17-12-2013, 03:19 AM
Join Date: Aug 2010
Girl, 13, undergoes routine tonsil surgery, ends up on life support - us
The family of an Oakland 13-year-old girl is demanding answers after a surgery went horribly awry: How did a routine procedure to help fix her sleep apnea turn tragic when the 8th grader was declared brain dead two days after having her tonsils removed?
Moments after waking up from a tonsillectomy on Dec. 9, Jahi McMath was talking with her family and asking for a Popsicle. Thirty minutes later she was choking on her own blood and went into cardiac arrest in the Oakland Children's Hospital Intensive Care Unit, according to her relatives.
On Monday morning, Jahi's mother, uncle and grandmother planned to meet again with doctors to find out more information and to demand that the hospital conduct an investigation into what happened to the E.C. Reems Academy of Technology and Arts student known for her bubbly spirit and wide-tooth grin.
Her family has been told that Jahi is now considered a “coroner’s case,” though they are vehemently against taking her off life support.
"My child was fine before I brought her here," Jahi's mother, Nailah Winkfield, said outside the hospital Monday morning. "I don't want to bury my 13-year-old who came here for a better quality of life. This is horrible. I will not leave without my daughter. This is a mother's worst nightmare."
Jahi's uncle, Omar Sealey, 27, said the family believes “an error was committed by the hospital, either before, during, or after surgery. I absolutely believe that somewhere along the way, there was a protocol that wasn’t followed, or there was a surgical error"
A spokeswoman for the hospital said staff is "currently reviewing the case and we do not have enough information to make any further statements at this time. “
“We are very sad about her condition and our hearts go out to her family," spokeswoman Melinda Krigel said in an email.
Sealey provided a rough timeline of what happened after Jahi's tonsils were removed a week ago. After she asked for a popsicle, it became immediately clear that something was wrong.
“She wasn’t able to talk, and she started to write notes to her mother saying I’m swallowing too much mucus, mom – am I OK? Mom – I feel like I’m choking,” Sealey recalled. “And she began to write these notes because she couldn’t talk because there was so much blood – it wasn’t mucus – it was blood. But my sister, the mother, was too afraid to let her know that it was blood and not mucus.”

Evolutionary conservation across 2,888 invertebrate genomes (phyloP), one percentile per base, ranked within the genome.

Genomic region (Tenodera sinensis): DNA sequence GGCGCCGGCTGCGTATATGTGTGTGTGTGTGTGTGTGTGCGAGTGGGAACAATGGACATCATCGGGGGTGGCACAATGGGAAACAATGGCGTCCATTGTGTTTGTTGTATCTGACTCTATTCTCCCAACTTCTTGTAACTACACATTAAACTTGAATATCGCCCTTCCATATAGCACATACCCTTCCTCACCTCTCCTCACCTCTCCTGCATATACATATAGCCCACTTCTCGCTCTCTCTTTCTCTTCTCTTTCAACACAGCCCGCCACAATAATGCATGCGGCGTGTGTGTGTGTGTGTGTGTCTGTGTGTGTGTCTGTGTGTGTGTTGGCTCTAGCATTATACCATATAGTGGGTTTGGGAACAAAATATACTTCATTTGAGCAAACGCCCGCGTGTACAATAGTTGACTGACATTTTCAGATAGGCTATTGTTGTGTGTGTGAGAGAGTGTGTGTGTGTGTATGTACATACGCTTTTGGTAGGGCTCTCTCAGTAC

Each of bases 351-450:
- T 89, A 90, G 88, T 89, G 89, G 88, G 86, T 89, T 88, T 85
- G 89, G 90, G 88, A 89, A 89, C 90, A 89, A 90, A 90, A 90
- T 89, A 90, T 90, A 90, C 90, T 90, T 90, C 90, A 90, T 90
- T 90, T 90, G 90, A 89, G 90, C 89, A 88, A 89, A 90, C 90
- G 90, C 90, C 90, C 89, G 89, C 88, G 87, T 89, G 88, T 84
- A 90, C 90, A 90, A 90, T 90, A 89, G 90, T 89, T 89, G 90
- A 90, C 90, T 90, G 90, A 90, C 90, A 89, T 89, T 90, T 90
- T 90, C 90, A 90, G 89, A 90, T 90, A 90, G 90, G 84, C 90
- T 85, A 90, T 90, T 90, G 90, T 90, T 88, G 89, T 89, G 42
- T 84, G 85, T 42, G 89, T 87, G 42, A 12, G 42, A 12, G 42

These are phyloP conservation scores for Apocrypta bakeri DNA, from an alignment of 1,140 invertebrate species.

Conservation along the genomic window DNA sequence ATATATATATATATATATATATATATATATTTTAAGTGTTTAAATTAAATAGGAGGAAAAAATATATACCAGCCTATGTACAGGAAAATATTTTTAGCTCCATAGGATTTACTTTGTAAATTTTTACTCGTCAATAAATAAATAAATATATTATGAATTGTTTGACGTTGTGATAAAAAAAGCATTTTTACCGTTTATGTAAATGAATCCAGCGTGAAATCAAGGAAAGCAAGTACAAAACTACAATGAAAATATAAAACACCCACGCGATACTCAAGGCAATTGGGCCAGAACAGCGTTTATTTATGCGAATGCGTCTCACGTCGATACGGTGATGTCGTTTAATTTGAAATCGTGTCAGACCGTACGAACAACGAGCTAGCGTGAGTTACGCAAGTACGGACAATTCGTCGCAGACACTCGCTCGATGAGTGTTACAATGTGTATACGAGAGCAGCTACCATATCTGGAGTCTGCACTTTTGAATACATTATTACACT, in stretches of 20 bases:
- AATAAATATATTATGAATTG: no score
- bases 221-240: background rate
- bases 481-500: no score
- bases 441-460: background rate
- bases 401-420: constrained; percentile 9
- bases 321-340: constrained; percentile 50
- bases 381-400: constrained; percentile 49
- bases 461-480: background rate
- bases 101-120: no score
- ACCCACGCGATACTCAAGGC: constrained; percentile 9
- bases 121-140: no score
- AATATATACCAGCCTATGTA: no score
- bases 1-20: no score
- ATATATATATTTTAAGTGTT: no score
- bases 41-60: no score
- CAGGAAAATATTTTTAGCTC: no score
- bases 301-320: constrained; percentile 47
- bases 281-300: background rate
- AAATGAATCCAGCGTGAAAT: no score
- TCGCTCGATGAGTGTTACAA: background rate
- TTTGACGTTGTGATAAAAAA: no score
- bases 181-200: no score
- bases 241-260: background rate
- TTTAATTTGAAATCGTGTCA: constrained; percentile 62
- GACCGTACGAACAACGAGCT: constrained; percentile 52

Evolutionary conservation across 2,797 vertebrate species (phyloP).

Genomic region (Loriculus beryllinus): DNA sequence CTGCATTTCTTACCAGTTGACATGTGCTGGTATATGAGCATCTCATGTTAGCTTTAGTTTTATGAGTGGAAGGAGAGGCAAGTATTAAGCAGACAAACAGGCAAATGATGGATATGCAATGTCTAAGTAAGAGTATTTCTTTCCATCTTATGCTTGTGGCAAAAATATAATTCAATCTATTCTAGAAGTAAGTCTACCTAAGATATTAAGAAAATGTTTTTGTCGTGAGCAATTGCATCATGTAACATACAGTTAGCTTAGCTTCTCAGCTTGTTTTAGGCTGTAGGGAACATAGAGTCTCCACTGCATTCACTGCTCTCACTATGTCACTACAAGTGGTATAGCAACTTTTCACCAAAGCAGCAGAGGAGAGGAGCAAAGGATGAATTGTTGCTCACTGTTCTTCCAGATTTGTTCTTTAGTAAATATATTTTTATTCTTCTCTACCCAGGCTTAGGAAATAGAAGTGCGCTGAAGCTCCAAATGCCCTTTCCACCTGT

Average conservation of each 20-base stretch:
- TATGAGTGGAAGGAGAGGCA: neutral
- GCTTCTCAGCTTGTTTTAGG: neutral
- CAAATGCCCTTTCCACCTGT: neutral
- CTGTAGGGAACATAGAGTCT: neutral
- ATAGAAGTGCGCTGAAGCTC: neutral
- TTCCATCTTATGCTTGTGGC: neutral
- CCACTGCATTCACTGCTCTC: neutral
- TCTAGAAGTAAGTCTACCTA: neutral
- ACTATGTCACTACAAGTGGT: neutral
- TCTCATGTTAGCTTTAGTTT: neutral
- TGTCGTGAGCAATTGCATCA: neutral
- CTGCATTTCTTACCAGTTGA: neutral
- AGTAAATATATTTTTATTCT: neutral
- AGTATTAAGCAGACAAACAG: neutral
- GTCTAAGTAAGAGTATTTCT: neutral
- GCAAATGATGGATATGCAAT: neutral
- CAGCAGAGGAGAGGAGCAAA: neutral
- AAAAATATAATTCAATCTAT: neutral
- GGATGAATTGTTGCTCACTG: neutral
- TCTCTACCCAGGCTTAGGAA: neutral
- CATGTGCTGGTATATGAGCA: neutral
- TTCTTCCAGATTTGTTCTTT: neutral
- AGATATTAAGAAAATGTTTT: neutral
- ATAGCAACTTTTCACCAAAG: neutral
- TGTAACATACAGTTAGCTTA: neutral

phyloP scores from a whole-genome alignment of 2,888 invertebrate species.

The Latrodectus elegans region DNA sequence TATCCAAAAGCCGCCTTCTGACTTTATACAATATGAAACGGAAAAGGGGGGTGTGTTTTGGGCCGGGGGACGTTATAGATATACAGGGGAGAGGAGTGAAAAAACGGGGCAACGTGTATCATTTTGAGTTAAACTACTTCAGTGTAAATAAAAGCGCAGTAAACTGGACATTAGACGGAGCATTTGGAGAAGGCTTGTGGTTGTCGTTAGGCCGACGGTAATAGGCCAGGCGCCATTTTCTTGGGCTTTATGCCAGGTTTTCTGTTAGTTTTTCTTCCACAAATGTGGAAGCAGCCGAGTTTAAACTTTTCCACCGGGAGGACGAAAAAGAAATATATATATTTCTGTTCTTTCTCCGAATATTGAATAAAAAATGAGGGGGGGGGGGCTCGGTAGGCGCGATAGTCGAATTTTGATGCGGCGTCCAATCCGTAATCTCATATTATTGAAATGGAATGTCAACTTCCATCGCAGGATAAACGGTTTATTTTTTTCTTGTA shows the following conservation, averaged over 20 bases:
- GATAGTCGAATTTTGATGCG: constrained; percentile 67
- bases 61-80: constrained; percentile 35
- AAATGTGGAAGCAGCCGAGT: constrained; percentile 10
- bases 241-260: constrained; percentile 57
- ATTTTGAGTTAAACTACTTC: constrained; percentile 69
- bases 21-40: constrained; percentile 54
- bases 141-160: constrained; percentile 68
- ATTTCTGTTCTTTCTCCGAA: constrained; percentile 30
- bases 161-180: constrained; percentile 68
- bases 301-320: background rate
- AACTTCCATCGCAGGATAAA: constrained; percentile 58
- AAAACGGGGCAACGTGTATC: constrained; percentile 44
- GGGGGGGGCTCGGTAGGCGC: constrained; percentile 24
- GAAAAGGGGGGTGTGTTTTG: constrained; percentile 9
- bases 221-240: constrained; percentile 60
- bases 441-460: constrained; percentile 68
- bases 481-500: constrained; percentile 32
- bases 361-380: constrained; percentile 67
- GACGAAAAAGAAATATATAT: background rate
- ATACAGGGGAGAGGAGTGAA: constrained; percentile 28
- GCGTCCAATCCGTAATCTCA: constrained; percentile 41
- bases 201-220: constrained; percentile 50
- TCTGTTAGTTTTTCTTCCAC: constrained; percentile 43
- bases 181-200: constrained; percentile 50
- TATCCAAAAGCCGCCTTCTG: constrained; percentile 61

He said the scene was gruesome: “She was coughing up buckets of blood.”
At the same time, Sealey said it appeared to the family as though the nursing staff had vanished during what seemed to be a shift change. There didn't seem to be enough hospital staff in the room to help. The family started suctioning blood themselves; Jahi's grandmother, Sandra Chatman, is a nurse at another hospital.
“A 13-year-old should not have to suction herself,” Sealey said. “She had to use a suction machine to suction her own blood. Her mother and stepfather had to suction out her blood at points, none of them work for this hospital.”
The family hasn’t left Jahi’s side since the surgery. They are making sure she is comfortable and playing her favorite songs to her on her iPod.
They are also praying for her.
“My little girl in there, my little niece, is in there with her own heartbeat, which lets me know that she is alive,” Sealey told NBC Bay Area.
And since she's alive, her family is holding out hope.
“We’ve had a lot of supporters here,” Sealey said. “There’s been lots and lots of prayers, lots of faith, lots of belief. And everyone’s spirits are strong right now. We don’t want them taking her off life support; we are a family of God, and we do honestly believe that she will get up."